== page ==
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The Curiously Missing Debate on the US Economy

President Trump focuses on immigration and tariffs and only occasionally cites strong US economic performance. Democratic presidential candidates are trying to win over primary voters by discussing issues such as universal health care, college debt and social justice. The result is a missing debate on the state and future of the US economy, which polls show is the top priority of a majority of voters.

President Trump focuses on immigration and tariffs and only occasionally cites strong US economic performance. Democratic presidential candidates are trying to win over primary voters by discussing issues such as universal health care, college debt and social justice. The result is a missing debate on the state and future of the US economy, which polls show is the top priority of a majority of voters.

A surging stock market, continued job creation and historically low unemployment have led to rising levels of public approval of Donald Trump in the polls. 

On the flip side, soaring federal budget deficits, protracted trade wars affecting industrial and agricultural sectors and tariffs threatening higher consumer prices are posting warning signs of an impending downward economic cycle, perhaps just before the 2020 election. 

Despite the stakes, bread-and-butter economic policy has taken a decidedly back seat in political debates, even as polling shows the economy remains the top priority of voters. 

Skillfully or impulsively, President Trump focuses on immigration, ‘creeping socialism’ and denigrating Democrats, while only occasionally praising the economy he’s overseen for 2½ years. Democratic presidential candidates, many seeking to curry favor with the increasingly restive progressive wing of the party, talk about health care, immigration reform, college debt, wealth taxes, climate change, social justice and Trump. 

Democrats also campaign in the shadow of the Mueller report and growing calls to impeach Trump. At times it seems as if Trump and his media allies egg on articles of impeachment, which face an uncertain fate in the Democratic House, but certain death in the Republican Senate. 

Absent in most Democratic stumping is any serious, sustained criticism of Trump economic policy. If criticism was to occur, this is what it might look like: 

Budget Deficit: According to the Treasury Department, the federal budget deficit ballooned 77 percent in the first four months of 2019 to $310 billion, up from $176 billion during the same period a year earlier. That period included the largest single month deficit. One reason for the larger deficits was a sharp drop in tax revenue, attributed to the Trump tax cuts. Meanwhile, federal spending has increased 9 percent, including a 12 percent hike in military spending and a 16 percent rise in Medicare outlays.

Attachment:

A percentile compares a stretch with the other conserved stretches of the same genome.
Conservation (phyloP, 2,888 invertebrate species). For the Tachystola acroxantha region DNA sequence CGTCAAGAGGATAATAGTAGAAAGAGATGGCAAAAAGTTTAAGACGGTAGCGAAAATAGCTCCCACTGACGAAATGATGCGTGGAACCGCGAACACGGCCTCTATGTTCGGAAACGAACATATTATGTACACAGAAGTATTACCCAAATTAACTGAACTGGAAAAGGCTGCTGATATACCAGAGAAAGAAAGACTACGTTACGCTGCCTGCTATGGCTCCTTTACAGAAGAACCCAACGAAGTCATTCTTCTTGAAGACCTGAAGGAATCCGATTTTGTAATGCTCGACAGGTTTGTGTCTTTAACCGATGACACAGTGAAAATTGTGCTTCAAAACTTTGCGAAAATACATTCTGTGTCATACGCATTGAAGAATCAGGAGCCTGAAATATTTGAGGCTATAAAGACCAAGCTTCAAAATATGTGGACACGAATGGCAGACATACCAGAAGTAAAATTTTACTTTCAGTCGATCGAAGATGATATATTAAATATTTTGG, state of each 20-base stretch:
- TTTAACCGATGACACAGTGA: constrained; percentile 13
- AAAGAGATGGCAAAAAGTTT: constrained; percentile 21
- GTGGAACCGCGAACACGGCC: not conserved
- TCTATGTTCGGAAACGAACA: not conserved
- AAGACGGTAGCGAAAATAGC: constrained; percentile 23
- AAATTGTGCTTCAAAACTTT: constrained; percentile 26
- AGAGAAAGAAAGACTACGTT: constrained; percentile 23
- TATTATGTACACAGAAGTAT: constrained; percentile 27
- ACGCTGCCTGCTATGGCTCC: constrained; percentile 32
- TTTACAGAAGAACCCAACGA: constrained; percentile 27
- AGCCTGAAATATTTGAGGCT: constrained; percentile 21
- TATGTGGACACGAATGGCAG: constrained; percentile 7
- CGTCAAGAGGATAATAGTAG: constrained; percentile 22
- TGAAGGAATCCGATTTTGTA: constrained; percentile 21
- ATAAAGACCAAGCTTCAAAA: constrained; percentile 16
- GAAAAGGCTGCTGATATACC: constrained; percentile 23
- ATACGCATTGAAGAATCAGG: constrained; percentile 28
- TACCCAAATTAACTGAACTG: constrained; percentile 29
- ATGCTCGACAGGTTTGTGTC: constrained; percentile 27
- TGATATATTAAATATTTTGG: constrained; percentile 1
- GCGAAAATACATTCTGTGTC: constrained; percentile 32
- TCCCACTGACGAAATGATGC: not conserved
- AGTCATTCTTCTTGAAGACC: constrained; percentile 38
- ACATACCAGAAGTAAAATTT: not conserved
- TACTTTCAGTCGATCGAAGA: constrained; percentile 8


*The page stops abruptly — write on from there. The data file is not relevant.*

The Congressional Budget Office has projected a $900 billion deficit this fiscal year. The Office of Management and Budget, which is overseen by the Trump administration, projects the deficit will reach nearly $1.1 trillion – and keep rising through the 2020 fiscal year.

The Trump administration has not pushed very hard for federal spending reductions, settling instead for sending Congress a budget with cuts to Medicare, Medicaid and Social Security, which are political non-starters.

Trump has seemingly walked away from his promise of a major infrastructure investment plan. His own advisers have warned he cannot boost military spending and build new roads and bridges at the same time, especially when congressional Republicans appear unwilling to vote for the taxes to pay for upgraded infrastructure.

The political punch: The economy is cruising along, but only because it is fueled by the equivalent of credit card debt on steroids. The tax cuts and spending spree have effectively ruled out long-term investments in roads and bridges. 

Trade Wars: True to his campaign promise, Trump has upset the trade apple cart by imposing tariffs, first on steel and aluminum, then more generally, with a special gusto for Chinese imports. Trump also has selectively imposed sanctions on Iran and Venezuela. His trade team succeeded last year in negotiating an updated version of the North American Free Trade Agreement, but it still hasn’t been approved by Congress.

The Congressional Budget Office shares its data about federal deficits, budget and revenue projections and marginal tax rates, as well as statistical information about many specific federal programs. If you want to be the smartest person in the room when it comes to the economy, check this out:  https://www.cbo.gov/publication/54918 .